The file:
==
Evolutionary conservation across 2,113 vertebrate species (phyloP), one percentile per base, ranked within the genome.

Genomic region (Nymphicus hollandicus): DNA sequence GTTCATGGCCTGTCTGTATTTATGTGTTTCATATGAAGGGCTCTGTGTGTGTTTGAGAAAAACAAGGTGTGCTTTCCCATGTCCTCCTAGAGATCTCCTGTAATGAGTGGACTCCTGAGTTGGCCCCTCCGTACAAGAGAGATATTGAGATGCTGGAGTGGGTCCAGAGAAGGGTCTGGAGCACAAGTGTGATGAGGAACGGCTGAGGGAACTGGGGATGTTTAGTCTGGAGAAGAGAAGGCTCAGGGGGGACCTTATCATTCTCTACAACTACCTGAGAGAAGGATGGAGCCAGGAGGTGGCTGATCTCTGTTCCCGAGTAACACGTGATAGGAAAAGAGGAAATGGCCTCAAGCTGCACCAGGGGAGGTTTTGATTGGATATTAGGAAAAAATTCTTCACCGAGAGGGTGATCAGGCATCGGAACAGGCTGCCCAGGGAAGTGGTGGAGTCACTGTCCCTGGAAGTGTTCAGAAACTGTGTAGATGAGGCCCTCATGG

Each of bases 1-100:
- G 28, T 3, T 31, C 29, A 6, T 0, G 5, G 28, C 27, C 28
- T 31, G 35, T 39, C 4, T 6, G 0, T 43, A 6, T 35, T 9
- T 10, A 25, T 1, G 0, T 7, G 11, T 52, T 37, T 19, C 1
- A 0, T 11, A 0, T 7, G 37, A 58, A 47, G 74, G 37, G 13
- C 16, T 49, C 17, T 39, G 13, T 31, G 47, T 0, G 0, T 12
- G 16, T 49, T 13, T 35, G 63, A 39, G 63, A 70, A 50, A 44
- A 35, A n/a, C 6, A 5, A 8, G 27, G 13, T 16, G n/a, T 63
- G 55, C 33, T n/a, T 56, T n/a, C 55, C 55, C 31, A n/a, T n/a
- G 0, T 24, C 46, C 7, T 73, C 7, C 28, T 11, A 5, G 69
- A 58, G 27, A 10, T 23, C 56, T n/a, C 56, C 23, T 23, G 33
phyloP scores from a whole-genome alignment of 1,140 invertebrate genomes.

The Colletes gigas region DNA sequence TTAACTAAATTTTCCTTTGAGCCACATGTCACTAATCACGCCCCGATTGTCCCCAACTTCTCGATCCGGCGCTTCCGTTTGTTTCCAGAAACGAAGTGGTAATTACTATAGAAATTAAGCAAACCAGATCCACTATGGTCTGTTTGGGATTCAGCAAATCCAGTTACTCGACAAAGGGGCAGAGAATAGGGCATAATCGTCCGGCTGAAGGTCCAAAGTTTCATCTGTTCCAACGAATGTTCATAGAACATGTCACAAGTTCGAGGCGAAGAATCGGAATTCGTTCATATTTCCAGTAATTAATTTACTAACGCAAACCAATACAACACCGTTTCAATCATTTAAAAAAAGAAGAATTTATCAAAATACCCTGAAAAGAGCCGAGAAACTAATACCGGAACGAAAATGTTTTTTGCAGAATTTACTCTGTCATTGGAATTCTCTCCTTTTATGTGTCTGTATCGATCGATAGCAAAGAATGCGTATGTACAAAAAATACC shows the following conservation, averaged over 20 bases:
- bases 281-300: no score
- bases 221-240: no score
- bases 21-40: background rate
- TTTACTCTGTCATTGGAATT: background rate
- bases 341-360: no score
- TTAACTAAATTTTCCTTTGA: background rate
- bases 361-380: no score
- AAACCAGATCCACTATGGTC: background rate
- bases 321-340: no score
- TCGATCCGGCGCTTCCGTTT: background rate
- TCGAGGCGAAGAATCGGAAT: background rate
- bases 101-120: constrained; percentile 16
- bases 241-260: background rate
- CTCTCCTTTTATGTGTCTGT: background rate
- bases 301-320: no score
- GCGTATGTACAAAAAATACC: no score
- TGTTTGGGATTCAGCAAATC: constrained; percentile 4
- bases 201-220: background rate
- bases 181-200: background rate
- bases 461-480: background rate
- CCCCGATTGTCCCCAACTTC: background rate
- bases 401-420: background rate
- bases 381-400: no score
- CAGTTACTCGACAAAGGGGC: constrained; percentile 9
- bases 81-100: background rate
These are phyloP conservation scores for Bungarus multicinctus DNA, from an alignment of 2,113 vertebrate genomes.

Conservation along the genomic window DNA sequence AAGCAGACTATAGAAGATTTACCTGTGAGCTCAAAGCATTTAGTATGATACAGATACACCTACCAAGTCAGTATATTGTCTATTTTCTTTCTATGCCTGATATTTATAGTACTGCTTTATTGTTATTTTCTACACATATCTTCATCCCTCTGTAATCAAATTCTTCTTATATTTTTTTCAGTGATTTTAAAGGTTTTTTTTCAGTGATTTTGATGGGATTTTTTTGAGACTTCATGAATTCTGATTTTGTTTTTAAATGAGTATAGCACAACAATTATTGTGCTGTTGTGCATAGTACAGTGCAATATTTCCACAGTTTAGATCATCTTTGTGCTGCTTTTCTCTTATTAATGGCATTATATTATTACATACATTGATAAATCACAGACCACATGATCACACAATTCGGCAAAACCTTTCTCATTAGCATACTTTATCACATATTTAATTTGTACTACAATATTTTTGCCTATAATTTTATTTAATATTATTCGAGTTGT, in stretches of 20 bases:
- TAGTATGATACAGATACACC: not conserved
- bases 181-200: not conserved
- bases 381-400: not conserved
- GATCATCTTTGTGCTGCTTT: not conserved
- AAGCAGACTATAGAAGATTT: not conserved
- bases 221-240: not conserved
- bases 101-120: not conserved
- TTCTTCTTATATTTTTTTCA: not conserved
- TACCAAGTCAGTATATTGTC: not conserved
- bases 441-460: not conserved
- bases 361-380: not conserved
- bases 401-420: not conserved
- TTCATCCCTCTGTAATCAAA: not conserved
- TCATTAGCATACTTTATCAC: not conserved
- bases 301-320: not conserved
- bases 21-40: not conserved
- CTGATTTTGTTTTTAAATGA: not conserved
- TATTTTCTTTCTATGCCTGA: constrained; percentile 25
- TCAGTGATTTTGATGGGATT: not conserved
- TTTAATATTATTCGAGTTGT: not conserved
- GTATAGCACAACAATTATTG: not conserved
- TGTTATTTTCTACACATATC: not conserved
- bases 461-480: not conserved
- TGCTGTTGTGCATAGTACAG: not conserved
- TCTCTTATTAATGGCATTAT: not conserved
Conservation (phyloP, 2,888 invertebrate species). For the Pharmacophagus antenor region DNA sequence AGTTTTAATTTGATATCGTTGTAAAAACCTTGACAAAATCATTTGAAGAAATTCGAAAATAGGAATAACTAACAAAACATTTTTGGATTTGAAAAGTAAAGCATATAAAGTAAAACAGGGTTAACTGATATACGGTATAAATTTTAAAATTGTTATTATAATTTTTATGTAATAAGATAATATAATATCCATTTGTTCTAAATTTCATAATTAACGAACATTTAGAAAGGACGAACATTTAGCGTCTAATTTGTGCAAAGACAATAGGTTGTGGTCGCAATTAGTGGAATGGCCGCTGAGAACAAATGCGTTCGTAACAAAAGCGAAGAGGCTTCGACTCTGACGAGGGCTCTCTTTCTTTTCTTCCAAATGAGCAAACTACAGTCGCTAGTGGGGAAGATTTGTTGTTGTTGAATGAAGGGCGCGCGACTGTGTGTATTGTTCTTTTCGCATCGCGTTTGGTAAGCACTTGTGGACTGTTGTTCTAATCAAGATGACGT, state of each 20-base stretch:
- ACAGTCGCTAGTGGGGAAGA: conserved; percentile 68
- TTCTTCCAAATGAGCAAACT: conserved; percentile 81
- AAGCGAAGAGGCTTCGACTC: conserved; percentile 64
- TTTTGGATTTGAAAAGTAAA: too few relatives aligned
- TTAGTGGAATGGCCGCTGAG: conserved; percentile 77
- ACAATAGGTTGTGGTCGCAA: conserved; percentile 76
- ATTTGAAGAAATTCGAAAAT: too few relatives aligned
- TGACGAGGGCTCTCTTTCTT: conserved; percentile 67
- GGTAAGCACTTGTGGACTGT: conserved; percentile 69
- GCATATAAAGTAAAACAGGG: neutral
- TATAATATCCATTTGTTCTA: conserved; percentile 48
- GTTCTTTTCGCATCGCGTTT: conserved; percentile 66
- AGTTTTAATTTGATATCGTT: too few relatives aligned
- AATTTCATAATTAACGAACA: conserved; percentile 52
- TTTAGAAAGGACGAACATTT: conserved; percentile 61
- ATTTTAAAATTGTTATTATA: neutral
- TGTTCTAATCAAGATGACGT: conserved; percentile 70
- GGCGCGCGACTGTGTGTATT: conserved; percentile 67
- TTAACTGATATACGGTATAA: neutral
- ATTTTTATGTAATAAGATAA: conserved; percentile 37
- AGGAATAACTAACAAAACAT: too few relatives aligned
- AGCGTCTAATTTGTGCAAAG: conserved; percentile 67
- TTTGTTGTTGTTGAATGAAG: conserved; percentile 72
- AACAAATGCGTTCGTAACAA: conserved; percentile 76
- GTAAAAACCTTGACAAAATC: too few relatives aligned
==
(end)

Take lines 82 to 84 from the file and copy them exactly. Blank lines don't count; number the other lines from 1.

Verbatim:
- AATTTCATAATTAACGAACA: conserved; percentile 52
- TTTAGAAAGGACGAACATTT: conserved; percentile 61
- ATTTTAAAATTGTTATTATA: neutral